Sérénissime! Venise en Fête de Tiepolo à Guardi

Party Town: Venice’s Swan Song

May 17, 2017By Heidi EllisonArchive, Exhibitions

ParisUpdate-Serenissima-MuseeCognacqJay03 Giuseppe Borsato_ Lempereur Napoleon
“Empereur Napoleon Presides over a Venetian Regate on December 2, 1807” (1814), by Giuseppe Borsato. RMN-Grand Palais (Château de Versailles)/Franck Raux, Service de Presse/Musée Cognacq-Jay

The glorious millennium of the Venetian Republic came to a definitive end in 1797 with Napoleon’s invasion and the forced abdication of the doge. Even in its final days during the 18th century, however, the city, flush after several decades of peace and prosperity, never stopped throwing lavish public pageants complete with elaborate pop-up scenery in Saint Mark’s Square and regattas on the Grand Canal, while the dramatic arts flourished in new theatres and on the streets, aristocrats partied behind the closed doors of their palazzi, and commoners filled the streets and taverns.

Venetian painters recorded all of these festivities – which turned the beautiful city itself into a theater – in almost photographic detail and jewel-like colors.

ParisUpdate-Serenissima-MuseeCognacqJay-09 Giandomenico Tiepolo_ La Malvasia
“La Malvasia” (1791), by Giandomenico Tiepolo. Beaux-Arts de Paris, Dist. RMN-Grand Palais/Image Beaux-Arts de Paris/Service de Presse/Musée Cognacq-Jay

The first image that catches the eye is a black-and-white drawing by Giandomenico Tiepolo, “La Malvasia” (a type of tavern named after a wine that had once helped fill the Venetian coffers) in which the smug-looking owner points the way to the door to a rowdy customer, dancing with his back turned to the viewer, while other customers drink and smoke behind him.

ParisUpdate-Serenissima-MuseeCognacqJay-10 - Giandomenico Tiepolo, Il Mondo Novo
“Il Mondo Novo” (c. 1765), by Giandomenico Tiepolo. Photo: Les Arts Décoratifs, Paris/Jean Tholance

Many of the more intimate moments were documented by Giandomenico Tiepolo and his brother Lorenzo. The former, for example, painted “Il Novo Mondo” (c. 1765), a version of the famous fresco now in the Ca’Rezzonica in Venice, in which we see a varied group of spectators, some in Carnival costumes, from the back as they strain to see a cosmorama, an entertainment involving panoramas of other parts of the world, known as a Novo Mondo.

ParisUpdate-Serenissima-MuseeCognacqJay13-Giambattista Tiepolo Le banquet de Cleopatre
“Le Banquet de Cléopatre” (c. 1742-43), by Giambattista Tiepolo. © Musée Cognacq-Jay/Roger-Viollet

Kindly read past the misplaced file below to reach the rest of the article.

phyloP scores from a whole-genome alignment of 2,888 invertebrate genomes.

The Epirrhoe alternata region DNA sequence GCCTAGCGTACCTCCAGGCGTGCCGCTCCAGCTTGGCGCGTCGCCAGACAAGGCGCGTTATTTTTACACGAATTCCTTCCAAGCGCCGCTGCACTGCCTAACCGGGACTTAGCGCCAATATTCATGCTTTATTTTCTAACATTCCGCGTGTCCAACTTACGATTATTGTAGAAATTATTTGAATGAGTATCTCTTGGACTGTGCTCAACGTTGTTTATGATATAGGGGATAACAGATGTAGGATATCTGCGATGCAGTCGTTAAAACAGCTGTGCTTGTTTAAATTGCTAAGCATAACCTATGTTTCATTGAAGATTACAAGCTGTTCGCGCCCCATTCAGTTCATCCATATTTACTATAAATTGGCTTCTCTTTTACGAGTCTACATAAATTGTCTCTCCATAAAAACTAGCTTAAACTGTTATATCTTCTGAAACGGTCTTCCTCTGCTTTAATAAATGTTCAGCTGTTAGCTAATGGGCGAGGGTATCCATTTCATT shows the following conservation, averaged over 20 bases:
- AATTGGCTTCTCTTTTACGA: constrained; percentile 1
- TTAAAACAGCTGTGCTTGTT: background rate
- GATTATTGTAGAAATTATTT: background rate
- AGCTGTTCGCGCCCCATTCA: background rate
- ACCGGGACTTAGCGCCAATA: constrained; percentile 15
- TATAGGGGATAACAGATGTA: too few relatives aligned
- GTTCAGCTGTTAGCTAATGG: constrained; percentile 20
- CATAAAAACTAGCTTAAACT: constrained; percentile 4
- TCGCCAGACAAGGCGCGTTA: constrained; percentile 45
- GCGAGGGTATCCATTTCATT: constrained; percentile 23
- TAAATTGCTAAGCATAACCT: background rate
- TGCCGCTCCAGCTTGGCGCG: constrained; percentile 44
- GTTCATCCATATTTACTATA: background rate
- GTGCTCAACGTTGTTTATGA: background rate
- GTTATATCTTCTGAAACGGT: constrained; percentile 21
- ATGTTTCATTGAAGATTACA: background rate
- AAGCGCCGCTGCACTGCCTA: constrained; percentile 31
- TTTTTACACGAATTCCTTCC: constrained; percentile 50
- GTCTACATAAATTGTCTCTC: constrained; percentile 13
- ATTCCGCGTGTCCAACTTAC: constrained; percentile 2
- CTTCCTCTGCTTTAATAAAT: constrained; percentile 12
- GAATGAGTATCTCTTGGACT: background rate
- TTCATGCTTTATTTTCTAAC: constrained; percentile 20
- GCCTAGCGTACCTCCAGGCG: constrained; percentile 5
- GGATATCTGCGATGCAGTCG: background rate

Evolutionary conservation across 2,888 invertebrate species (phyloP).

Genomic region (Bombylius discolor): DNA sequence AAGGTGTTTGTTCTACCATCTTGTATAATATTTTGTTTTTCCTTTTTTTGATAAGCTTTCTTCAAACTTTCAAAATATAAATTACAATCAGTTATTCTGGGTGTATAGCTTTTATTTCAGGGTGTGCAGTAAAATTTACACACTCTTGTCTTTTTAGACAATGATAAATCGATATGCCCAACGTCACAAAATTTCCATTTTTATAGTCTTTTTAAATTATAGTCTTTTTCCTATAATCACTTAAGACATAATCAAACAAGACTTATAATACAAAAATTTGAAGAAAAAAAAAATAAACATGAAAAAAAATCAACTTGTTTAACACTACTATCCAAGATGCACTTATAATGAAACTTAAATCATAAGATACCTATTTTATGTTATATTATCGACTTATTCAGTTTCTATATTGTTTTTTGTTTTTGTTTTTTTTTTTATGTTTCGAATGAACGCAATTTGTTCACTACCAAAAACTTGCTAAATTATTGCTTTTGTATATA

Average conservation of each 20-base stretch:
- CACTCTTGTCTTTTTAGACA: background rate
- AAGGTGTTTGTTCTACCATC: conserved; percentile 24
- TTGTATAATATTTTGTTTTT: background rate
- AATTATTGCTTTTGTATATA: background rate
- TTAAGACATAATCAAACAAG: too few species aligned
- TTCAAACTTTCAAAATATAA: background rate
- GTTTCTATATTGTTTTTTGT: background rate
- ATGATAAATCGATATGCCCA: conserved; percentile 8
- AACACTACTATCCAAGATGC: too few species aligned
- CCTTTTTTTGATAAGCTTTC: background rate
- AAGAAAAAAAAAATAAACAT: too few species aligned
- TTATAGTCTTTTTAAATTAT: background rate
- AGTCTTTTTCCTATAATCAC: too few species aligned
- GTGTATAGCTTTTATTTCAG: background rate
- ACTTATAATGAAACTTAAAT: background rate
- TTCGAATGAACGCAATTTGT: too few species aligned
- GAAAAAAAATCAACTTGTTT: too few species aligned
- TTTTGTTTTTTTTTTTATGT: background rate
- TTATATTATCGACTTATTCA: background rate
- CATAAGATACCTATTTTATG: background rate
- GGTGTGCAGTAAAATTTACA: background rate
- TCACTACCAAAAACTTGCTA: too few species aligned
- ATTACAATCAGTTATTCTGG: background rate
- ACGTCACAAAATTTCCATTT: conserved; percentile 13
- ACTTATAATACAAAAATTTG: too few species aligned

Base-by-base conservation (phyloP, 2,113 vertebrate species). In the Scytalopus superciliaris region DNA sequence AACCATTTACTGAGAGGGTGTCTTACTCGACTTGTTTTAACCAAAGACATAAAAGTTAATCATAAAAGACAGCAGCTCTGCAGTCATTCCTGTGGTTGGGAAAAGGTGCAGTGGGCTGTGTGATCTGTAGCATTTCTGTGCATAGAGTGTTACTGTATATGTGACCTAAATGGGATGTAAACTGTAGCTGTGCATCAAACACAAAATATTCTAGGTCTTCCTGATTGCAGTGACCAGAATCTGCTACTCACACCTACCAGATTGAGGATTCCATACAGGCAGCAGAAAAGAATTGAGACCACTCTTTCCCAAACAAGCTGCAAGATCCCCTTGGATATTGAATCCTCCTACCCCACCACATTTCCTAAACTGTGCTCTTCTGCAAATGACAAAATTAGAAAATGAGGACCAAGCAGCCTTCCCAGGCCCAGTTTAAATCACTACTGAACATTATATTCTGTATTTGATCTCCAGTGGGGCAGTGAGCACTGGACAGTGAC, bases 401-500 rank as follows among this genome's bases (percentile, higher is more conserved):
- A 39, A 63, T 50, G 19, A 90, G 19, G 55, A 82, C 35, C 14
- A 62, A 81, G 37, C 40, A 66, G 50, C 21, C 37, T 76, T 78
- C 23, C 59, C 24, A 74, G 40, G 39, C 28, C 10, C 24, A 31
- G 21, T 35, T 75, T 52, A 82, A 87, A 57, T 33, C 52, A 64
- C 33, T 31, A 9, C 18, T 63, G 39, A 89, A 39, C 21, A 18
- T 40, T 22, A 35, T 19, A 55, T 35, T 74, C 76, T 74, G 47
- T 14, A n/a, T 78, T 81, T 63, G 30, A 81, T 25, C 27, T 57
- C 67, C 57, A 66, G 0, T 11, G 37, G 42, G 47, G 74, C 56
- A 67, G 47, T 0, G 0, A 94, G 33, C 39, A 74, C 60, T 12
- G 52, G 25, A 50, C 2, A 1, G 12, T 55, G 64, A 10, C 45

A work by their father, Giambattista Tiepolo, showing Cleopatra’s banquet, is thrown in for good measure, though it depicts a historical scene: Meanwhile, more extravagant festivities were taking place outdoors. Carnival was, of course, the best-known celebration, but any excuse was a good one. A series of fascinatingly detailed engravings shows everything from parades of fantastical carriages to bull running in the Piazza San Marco.

ParisUpdate-Serenissima-MuseeCognacqJay-06 Francesco Guardi le Doge de Venise porte par les gondoliers apres son election sur la place Saint-Marc
“Le Doge Alvise IV Mocenigo Porté sur la Place Saint-Marc” (c. 1775-77). © Musée de Grenoble

Francesco Guardi recorded the election of Doge Giovanni Mocenigo in 1763 in Saint Mark’s Cathedral. The scene looks more like a brawl as the jubilant crowd is pushed back by men with long sticks. In another painting by Guardi we see the doge being carried by gondoliers outside the cathedral as the men with sticks beat back the crowds anxious to catch the gold and silver pieces being thrown by the doge.

A number of works by Luca Carlevarijs (1663-1730), the first to paint the cityscapes of Venice that became so familiar with Canaletto and Guardi, are on show here. One could spend hours being amused and amazed by the incredible detail in the crowd scenes, often far more interesting that what’s going on in the grand pageant in the background, as charlatans scam the innocent, vendors hawk their wares, masked Venetians gossip with each other, and dogs scratch their fleas.

When Napoleon himself rolled into town in 1807, his arrival was duly fêted. Two paintings here commemorate the event, both by Giuseppe Borsato, one showing the emperor’s elaborate boat passing through a triumphal arch built for the occasion (pictured at the top of this page). In the other, the emperor is barely visible, standing on the balcony of a palazzo presiding over a regatta being held in his honor.

This little gem of a show is almost as entertaining as the festivities in Venice itself and is the next best thing to going to the Serenissima.


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